• _____________________________: an unethical, irresponsible brand of journalism involving hoaxes, altered photographs, screaming headlines, frauds, and endless self-promotions by the papers.

    • The most notable of the yellow journalists were ________________________ , publisher of the New York Journal, and _______________________ , publisher of the New York World.

    • Competition between these two men was fierce.

    • Both attracted huge audiences, and with the competition, their circulations both rose dramatically.

    • Characteristics of Yellow Journalism:

      • _________________ – excessively large type, in red or black, screaming excitement

      • Lavish use of __________ -- some without significance, some faked

      • Fraudulent stories – faked ______________ and stories, misleading headlines

      • Sunday supplement – color comics and sensational articles

      • Sympathy with the ______________ -- campaigns against abuses suffered by the common people




  • 1895: Yellow journalism and the Spanish – American War

    • A group of Cuban nationalists sought independence from Spain

    • The World and the Journal whipped up a war climate in support of the Cuban nationalists and tried to lure the United States into the conflict

    • “You furnish the pictures, and I’ll furnish the war.” – Hearst




  • 1898: U.S.S. Maine (a battleship) was blown up in Havana harbor

    • Hearst’s Journal ran the head: DESTRUCTION OF THE WAR SHIP MAINE WAS THE WORK OF AN ENEMY

    • Congress demanded that Spain leave the island – war resulted

    • While yellow journalism is not solely to blame for this war, it certainly contributed




  • 1901: Pulitzer changes his policies

    • He now emphasized the World’s responsibility to the public as both a crusader and an accurate reporter.

    • He established 8 annual Pulitzer Prizes for Journalism




  • 1910: By 1910, there were more than ___________ daily newspapers in the United States.




  • Elizabeth Cochrane: better known as ___________________ , she worked for Pulitzer’s World and was noted for her “stunts,” or stories where she made the news herself.

    • She once pretended to be mentally ill, was committed to an Asylum for 10 days, then wrote a story exposing the asylum’s poor conditions.

      • This sparked reform throughout the country.

    • Her most famous story is about her trip around the world.

      • She set out to mimic the Jules Verne story Around the World in 80 Days , and made it in ______.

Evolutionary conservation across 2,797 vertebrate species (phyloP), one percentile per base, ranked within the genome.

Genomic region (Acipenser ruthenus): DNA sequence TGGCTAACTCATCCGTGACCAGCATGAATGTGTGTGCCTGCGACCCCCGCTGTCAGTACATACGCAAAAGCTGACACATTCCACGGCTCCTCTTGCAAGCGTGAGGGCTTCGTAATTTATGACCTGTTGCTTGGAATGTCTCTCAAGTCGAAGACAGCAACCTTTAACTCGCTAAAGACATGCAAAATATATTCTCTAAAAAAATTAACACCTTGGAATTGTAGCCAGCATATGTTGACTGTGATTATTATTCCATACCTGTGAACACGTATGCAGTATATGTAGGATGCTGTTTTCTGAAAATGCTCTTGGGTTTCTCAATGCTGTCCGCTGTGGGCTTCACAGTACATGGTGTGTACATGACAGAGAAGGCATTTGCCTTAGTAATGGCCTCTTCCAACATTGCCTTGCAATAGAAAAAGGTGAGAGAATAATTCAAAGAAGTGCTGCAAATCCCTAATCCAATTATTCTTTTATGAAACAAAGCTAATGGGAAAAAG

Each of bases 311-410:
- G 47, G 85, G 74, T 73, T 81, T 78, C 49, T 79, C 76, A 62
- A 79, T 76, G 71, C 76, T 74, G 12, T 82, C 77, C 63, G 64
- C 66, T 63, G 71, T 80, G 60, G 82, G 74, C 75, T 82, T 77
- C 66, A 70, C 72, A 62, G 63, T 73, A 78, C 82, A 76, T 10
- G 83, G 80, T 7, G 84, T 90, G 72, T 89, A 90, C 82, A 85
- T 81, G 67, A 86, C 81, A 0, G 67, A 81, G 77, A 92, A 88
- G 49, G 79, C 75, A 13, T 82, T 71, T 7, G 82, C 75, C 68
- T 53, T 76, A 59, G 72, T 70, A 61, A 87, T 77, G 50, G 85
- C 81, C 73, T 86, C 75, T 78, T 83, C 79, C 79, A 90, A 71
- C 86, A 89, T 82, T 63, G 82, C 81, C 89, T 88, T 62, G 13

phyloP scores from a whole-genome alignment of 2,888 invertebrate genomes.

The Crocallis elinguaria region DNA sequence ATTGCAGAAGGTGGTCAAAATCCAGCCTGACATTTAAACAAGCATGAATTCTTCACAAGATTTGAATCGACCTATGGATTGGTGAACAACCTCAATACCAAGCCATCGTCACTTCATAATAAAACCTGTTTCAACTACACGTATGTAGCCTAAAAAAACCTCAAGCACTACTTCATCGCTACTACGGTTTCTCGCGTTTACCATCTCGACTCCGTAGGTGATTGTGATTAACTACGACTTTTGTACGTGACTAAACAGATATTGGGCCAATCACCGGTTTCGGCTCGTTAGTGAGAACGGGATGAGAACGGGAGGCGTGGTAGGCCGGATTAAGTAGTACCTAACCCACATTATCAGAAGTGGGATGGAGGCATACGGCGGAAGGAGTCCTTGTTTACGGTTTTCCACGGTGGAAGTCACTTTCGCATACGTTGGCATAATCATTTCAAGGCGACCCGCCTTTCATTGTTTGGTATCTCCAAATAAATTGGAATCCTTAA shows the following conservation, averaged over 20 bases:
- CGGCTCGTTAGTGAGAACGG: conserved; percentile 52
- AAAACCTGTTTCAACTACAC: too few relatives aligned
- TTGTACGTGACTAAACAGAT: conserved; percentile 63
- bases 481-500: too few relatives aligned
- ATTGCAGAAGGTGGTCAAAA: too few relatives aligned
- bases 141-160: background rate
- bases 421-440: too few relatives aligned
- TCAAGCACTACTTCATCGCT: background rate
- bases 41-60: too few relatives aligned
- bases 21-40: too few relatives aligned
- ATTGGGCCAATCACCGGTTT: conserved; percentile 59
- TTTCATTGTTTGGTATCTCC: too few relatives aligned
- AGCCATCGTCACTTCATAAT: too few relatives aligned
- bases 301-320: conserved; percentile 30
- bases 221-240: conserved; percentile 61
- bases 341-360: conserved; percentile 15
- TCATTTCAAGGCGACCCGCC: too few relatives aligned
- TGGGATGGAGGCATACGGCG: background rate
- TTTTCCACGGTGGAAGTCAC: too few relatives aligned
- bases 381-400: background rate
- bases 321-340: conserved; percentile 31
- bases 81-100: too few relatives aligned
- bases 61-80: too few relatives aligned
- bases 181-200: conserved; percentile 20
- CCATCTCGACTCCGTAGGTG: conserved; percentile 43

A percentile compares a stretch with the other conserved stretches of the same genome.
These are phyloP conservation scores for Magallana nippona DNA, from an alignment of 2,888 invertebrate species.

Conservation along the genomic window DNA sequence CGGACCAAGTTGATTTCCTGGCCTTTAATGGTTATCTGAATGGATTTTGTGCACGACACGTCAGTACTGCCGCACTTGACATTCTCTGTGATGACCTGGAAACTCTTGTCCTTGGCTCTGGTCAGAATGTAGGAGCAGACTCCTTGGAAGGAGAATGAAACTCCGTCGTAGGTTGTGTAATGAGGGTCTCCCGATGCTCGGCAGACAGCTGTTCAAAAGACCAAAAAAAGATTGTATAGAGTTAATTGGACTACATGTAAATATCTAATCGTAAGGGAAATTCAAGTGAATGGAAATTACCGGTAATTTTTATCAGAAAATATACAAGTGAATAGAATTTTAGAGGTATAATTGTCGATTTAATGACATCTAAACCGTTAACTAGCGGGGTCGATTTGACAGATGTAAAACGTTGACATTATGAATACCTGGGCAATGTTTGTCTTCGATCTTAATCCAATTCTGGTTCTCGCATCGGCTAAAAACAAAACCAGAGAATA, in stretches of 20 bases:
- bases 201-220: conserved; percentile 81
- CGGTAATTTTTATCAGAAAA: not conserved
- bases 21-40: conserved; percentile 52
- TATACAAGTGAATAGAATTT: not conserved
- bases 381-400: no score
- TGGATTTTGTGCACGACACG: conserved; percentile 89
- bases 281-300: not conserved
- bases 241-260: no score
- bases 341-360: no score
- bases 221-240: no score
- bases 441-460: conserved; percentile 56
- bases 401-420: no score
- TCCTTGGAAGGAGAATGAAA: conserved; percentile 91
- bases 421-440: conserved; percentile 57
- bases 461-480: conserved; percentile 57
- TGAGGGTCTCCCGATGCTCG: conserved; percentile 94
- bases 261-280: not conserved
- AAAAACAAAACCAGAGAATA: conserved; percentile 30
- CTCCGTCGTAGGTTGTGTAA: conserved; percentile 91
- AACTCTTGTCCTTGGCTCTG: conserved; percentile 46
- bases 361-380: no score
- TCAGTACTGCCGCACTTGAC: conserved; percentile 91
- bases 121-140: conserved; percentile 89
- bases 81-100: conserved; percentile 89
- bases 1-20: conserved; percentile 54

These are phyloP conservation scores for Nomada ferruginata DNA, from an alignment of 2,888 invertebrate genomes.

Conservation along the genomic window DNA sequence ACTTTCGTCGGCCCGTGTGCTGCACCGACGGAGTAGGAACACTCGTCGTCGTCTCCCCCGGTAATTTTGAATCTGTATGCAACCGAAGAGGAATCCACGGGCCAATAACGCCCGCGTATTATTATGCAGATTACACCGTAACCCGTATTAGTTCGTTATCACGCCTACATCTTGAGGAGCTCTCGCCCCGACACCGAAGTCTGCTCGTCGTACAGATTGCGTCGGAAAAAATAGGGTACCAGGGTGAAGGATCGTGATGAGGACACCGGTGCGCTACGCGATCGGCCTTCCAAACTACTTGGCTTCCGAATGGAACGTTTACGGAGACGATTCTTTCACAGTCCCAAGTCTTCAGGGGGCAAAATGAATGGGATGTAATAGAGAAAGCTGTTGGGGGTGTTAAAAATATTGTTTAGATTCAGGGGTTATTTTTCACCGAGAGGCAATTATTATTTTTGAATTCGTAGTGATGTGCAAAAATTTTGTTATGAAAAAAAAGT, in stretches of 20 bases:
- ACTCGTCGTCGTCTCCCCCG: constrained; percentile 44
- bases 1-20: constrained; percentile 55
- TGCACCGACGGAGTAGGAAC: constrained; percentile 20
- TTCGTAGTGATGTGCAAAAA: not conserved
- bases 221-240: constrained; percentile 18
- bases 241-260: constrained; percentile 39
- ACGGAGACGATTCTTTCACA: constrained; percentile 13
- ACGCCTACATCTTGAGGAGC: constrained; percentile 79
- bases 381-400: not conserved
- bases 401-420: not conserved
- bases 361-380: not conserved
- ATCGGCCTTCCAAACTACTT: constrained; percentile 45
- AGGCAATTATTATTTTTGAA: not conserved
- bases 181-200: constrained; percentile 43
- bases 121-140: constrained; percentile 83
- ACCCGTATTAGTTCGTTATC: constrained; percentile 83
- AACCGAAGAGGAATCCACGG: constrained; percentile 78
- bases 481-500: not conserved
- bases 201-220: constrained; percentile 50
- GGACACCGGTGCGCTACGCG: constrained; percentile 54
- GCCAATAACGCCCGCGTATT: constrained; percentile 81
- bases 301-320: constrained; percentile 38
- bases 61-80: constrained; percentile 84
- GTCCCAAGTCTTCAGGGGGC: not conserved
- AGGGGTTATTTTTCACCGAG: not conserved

• _____________________: term used for journalists who crusaded for reform in a variety of areas such as child labor laws, public corruption, etc.

    • Critics used this term in a negative manner.

    • Journalists took this as a compliment.




  • THE DEVELOPMENT OF MINORITY MEDIA

    • 1905: _______________________ , one of the nation’s largest and most influential African American newspapers was founded by _________________.

    • His parents had been slaves.

    • The Defender took the lead in encouraging Southern blacks to move to the North in search of better jobs in that region’s growing industries.

    • The Defender became a daily newspaper in 1956.




    • 1945: ____________ , an African American magazine is first published.




  • MAGAZINES

    • This new medium came into its own during the late 19th and early 20th centuries.

    • Such publications as ______________ , ____________ , and the ________________________ joined the newspapers in their fight for social justice.

    • They had circulations in the hundreds of thousands.




  • RADIO

    • 1906: _________________ made improvements in the vacuum tube that made possible the new medium of radio.

    • 1920: ______ in Pittsburgh broadcast the Harding-Cox presidential election returns, considered a milestone in radio journalism.

    • 1926: The National Broadcasting Company (NBC) was formed.

    • 1927: The Columbia Broadcasting System (CBS) was formed.

    • 1927: Federal Radio Commission was formed.

      • It became obvious that some form of regulation was needed because the airwaves legally belong to the public, but stations were saturating them and interfering with each others broadcasts.

      • This later became known as the _________________________ (FCC).

    • 1945: Part of NBC’s network was sold – it was renamed the American Broadcasting Company (ABC).




  • TELEVISION

    • 1940: The first television newscast took place.

    • Because of television, newspapers deemphasized _____________ news.

      • It makes no sense for a newspaper to announce dramatically that an event occurred when most readers probably saw an account of it earlier on TV.